Microsoft announces Surface Pro 3 *UPDATED*

By Peter Gothard
20 May 2014 View Comments
Microsoft Surface 2 with 4G

Microsoft has revealed its Surface Pro 3 tablet device in a low-key announcement hosted in New York.

As well as being thinner and lighter than the previous Surface Pro and Surface Pro 2 devices, the big surprise with the Surface Pro 3 is the increase of its screen size to a 12-inch display, as opposed to the 10.6-inch screens of its predecessors.

Further reading

The screen's 2160x1440 resolution is presented in a somewhat unusual 3:2 ratio.

Microsoft corporate VP for Surface Computing Panos Panay unveiled the device, and immediately began comparing it to an Apple MacBook, rather than an iPad, Microsoft's core argument seeming to be how tablets are currently best at consuming data, while Microsoft's Surface devices should be about creating and "productivity".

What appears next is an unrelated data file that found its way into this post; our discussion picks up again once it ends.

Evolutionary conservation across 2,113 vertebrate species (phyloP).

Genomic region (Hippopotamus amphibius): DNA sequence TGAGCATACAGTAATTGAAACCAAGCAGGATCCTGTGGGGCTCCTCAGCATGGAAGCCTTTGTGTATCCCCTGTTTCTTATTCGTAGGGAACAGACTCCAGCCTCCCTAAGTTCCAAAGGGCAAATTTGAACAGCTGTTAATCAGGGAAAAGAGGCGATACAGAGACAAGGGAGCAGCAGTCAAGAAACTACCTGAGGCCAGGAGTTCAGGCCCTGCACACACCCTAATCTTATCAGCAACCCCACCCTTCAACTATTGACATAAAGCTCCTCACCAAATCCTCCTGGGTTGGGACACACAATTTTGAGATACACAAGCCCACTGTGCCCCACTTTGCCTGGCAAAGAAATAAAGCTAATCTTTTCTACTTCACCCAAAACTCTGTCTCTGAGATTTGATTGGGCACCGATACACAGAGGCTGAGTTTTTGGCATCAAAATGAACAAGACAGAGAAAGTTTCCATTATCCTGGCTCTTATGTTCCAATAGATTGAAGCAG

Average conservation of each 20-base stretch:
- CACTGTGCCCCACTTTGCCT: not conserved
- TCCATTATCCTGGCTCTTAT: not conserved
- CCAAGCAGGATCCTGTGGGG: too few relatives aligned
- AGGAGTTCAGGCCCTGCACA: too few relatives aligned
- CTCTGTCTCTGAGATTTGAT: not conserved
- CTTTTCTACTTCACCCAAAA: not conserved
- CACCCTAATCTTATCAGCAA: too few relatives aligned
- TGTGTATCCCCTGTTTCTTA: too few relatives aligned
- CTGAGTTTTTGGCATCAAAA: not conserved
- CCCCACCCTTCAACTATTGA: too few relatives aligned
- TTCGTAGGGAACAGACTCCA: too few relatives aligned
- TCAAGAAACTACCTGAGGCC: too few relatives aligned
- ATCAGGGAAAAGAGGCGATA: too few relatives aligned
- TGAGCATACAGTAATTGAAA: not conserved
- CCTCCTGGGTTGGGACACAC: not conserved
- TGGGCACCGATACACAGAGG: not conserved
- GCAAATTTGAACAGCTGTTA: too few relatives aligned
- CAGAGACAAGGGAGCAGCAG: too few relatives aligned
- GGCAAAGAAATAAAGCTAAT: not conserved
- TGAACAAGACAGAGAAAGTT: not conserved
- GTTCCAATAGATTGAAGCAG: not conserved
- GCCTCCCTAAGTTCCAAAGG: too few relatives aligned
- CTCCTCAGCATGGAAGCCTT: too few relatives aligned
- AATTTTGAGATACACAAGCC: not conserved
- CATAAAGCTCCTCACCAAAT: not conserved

The Surface Pro 3 weighs only 800g, with a total thickness of 9.1mm without the keyboard. Microsoft is now installing an Intel Core i7 processor at the top end of variants, which Panay proudly declared is "fanless".

Panay also referred to a battery life increase of 15 to 20 percent in comparison to the Surface Pro 2, the life of which was one of the device's few critically lauded features.

The device's kickstand, which began in the original Surface Pro with only one position, and two for Surface Pro 2, now offers an apparently fully flexible, friction-equipped hinge to allow any angle of display.

The Surface Pro 3 will be available in several variations based on processing power and storage, with Intel Core i3, i Panay announced that pricing will start at $799 (£474) for the i3 version.

"Tablets, from a product-making standpoint are designed for you to sit back and watch movies, read books, browsing the web, snacking on apps," said Panay.

"Laptops are not designed that way at all - they're designed to help you get stuff done. They're designed because you actually need to do things."

Earlier, Microsoft CEO Satya Nadella stated that, though Microsoft is still focused on devices, it is  "not interested in competing with [its] OEMs when it comes to hardware".

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